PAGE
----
Bill Monroe Friends, Family Return To 'Old Home'

Bluegrass founder's childhood home deemed historic site, opened to public.

ROSINE, Kentucky — A host of musical and political dignitaries converged on the rural Kentucky birthplace of the late Bill Monroe on Thursday to unveil the newly restored structure and add it to the National Registry of Historic Places.

On a hot and sunny day, more than 2,000 bluegrass devotees made their way up a narrow, traffic-snarled gravel road to pay homage to the man regarded as the founder of the tradition-based musical style.

Among those on hand for speeches and a ribbon-cutting ceremony was bluegrass standard bearer Ricky Skaggs. "I felt like I needed to be here," he said. "This is such a historic day, to see Mr. Monroe's house restored. This is the birthplace of a rare form of American music. It's pretty awesome to be here."

Also attending were former members of Monroe's band, the Blue Grass Boys, including Wayne Lewis, Jimmy Campbell and Robert Bowlin. Between speeches by local and state officials, they were part of a group that played traditional tunes such as "Soldier's Joy," "Boston Boy" and "Jenny Lynn," all mentioned in Monroe's bluegrass classic, "Uncle Pen." Three different musicians used the fiddle once owned by Monroe's Uncle, Pendleton Vandiver, who inspired this famous tune.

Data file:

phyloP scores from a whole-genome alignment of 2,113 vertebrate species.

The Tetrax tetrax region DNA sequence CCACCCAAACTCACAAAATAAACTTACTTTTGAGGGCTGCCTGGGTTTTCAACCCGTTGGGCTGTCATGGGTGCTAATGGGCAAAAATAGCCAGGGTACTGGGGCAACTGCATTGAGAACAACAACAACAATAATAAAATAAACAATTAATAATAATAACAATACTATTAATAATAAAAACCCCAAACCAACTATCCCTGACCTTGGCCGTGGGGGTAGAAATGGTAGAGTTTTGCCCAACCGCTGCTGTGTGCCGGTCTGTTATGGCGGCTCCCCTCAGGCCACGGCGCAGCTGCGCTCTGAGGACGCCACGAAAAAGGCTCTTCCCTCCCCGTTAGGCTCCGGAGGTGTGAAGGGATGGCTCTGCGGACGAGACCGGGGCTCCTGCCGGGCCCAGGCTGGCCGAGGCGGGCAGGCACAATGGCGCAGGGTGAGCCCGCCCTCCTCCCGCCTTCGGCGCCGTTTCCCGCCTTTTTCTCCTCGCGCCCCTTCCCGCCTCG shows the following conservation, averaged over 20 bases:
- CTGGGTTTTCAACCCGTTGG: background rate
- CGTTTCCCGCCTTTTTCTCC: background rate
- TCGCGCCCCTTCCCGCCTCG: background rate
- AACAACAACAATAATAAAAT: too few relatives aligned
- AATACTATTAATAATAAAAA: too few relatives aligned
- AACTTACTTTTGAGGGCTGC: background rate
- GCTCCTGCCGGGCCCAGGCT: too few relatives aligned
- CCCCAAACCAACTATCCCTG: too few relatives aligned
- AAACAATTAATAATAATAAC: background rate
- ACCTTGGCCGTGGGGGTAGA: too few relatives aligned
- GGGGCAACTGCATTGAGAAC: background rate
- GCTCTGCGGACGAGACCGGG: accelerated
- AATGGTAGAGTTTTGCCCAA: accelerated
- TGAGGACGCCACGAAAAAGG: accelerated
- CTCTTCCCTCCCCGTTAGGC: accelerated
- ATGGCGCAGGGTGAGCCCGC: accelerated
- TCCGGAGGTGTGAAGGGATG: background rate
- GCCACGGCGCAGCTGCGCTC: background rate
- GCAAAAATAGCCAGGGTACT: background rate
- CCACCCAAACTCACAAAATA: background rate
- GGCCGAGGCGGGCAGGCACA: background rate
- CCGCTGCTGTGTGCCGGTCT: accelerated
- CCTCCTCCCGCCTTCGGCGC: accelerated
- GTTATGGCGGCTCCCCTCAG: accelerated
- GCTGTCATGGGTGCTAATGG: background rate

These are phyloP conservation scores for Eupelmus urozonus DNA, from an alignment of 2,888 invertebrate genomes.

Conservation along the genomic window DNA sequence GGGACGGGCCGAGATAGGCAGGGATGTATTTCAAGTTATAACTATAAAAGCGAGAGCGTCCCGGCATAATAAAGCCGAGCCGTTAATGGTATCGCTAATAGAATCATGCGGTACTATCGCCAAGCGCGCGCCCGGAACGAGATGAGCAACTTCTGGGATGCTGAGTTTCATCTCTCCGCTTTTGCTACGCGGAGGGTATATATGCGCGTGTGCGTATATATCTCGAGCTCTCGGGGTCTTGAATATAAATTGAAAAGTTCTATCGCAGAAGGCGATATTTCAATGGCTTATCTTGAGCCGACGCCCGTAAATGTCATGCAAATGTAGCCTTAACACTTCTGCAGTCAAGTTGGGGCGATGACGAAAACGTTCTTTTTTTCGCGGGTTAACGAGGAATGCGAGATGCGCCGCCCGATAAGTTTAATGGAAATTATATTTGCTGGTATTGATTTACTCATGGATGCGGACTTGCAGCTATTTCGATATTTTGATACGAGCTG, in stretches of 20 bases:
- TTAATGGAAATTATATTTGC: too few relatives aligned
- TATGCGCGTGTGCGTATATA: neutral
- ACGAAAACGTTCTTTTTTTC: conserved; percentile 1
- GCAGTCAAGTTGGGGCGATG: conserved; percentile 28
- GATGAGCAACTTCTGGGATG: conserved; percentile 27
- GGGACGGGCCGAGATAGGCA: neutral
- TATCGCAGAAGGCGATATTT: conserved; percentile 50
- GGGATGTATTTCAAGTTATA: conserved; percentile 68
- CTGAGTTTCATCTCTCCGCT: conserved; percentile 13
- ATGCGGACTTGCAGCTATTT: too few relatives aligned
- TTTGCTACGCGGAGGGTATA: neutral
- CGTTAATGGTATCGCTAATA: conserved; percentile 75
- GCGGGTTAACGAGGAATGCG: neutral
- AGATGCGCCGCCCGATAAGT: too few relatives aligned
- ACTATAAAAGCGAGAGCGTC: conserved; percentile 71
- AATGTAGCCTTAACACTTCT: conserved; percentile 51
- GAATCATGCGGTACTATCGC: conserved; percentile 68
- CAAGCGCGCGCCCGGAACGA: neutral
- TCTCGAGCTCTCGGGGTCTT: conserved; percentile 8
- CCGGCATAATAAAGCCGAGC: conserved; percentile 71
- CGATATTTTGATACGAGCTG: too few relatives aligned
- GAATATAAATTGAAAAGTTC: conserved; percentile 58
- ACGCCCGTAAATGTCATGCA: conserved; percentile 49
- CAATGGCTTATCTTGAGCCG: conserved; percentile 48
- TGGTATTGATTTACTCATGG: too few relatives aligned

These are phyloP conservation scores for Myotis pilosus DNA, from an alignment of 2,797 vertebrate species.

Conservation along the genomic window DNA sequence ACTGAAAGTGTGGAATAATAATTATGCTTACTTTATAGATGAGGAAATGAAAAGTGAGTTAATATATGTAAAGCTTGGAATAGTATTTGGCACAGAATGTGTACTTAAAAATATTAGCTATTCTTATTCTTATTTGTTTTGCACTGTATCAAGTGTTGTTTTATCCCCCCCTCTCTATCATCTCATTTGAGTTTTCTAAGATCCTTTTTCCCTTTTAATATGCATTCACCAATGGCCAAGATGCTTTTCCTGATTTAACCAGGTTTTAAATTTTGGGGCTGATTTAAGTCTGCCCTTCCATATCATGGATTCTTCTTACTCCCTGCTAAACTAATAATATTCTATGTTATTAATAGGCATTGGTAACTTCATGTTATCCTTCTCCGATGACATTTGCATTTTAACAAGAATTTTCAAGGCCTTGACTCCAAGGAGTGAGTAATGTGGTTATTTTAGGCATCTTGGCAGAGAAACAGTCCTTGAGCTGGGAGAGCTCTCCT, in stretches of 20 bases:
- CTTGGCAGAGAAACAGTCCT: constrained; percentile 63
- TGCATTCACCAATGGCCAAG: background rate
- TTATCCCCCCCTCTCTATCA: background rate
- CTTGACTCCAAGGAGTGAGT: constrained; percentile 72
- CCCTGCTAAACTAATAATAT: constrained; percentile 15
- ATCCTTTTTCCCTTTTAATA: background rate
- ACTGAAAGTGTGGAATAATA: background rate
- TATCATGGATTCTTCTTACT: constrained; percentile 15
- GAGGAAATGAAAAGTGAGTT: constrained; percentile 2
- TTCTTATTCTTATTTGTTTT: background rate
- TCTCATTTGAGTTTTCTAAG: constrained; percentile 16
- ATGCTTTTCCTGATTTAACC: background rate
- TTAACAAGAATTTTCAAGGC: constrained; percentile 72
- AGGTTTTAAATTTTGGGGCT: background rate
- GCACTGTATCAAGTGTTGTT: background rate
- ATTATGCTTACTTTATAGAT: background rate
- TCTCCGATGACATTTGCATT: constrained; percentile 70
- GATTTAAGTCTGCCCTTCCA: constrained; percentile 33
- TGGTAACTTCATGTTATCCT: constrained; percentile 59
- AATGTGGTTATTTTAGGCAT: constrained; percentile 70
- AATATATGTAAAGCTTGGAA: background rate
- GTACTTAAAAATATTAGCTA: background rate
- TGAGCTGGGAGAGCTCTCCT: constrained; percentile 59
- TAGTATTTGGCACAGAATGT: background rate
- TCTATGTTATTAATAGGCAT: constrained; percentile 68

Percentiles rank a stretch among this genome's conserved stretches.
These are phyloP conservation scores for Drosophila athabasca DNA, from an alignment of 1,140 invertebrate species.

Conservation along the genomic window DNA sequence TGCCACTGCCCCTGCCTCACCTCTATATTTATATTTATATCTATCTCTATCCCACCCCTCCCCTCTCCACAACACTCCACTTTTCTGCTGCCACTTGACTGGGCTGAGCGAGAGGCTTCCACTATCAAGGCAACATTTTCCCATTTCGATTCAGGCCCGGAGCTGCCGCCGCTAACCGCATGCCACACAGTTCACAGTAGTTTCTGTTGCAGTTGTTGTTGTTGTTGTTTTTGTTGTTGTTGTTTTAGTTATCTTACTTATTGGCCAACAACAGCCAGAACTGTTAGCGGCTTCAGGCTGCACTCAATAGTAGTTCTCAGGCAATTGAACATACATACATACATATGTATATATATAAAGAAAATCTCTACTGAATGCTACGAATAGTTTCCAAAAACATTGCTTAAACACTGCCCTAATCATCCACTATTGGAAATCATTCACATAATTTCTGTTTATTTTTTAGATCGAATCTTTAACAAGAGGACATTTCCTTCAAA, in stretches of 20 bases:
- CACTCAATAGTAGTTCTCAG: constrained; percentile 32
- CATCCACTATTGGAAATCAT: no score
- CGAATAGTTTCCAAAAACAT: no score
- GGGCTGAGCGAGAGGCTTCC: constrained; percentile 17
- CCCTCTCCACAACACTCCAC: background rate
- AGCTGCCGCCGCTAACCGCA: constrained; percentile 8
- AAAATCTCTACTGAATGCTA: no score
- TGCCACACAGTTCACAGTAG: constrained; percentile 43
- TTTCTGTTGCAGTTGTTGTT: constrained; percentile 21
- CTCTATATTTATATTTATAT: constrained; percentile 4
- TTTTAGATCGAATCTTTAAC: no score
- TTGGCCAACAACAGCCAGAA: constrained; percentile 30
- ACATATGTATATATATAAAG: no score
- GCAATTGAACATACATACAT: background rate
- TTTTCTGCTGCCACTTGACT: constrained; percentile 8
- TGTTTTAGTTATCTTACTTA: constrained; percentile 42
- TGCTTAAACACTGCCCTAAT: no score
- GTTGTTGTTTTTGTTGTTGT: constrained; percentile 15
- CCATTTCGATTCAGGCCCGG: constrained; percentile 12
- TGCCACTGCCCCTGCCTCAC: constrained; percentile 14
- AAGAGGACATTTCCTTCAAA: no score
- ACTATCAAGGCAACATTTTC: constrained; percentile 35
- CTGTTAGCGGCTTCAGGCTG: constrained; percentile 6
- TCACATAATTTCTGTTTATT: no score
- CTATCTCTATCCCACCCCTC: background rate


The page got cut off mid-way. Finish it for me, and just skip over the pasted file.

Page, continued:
Following the speeches, performances and a blessing by local minister Michael Taylor, Kentucky governor Paul Patton cut the ribbon opening the house as the band played "Uncle Pen." Visitors then were allowed to walk through it.

Monroe family members and his longtime friend, songwriting legend Tom T. Hall, were also on hand.

"He'd be proud to see this house restored the way it is," said Bill Monroe's son, James. "He would have loved this."

Monroe was buried here five years ago, and a 20-foot monument marks his grave. Restoring his childhood home is an early step in the Rosine Project, an effort to develop a 1,000-acre state park that would include the home, a museum, nature trails, a restored schoolhouse and Uncle Pen's cabin.

The museum's centerpiece will be Bill Monroe's 1923 Gibson F-5 mandolin, which was purchased recently for $1.125 million.

Campbell Mercer heads the nonprofit Bill Monroe Foundation. "We want this to be a living memorial to him," Mercer said. "I look at Rosine as being the birthplace, and eventually the entertainment capitol, of bluegrass music."

The group has a long way to go. With $800,000 in seed money they hope to land $16 million more from the Kentucky General Assembly. They also hope to tap private donors and foundations to help establish a fitting memorial to Monroe.

The celebration included a free all-day bluegrass festival anchored by Ralph Stanley and the Clinch Mountain Boys and Mike Seeger.

"I saw a video called 'High Lonesome,'" Skaggs recalled, "which showed Bill walking up here and touching the walls. He looked very sad walking through the house and seeing it falling down. It broke his heart.

"He recited the words to 'I'm on My Way Back to the Old Home," Skaggs continued. "So this would have been something he would have really cherished. I wish it could have happened in his lifetime."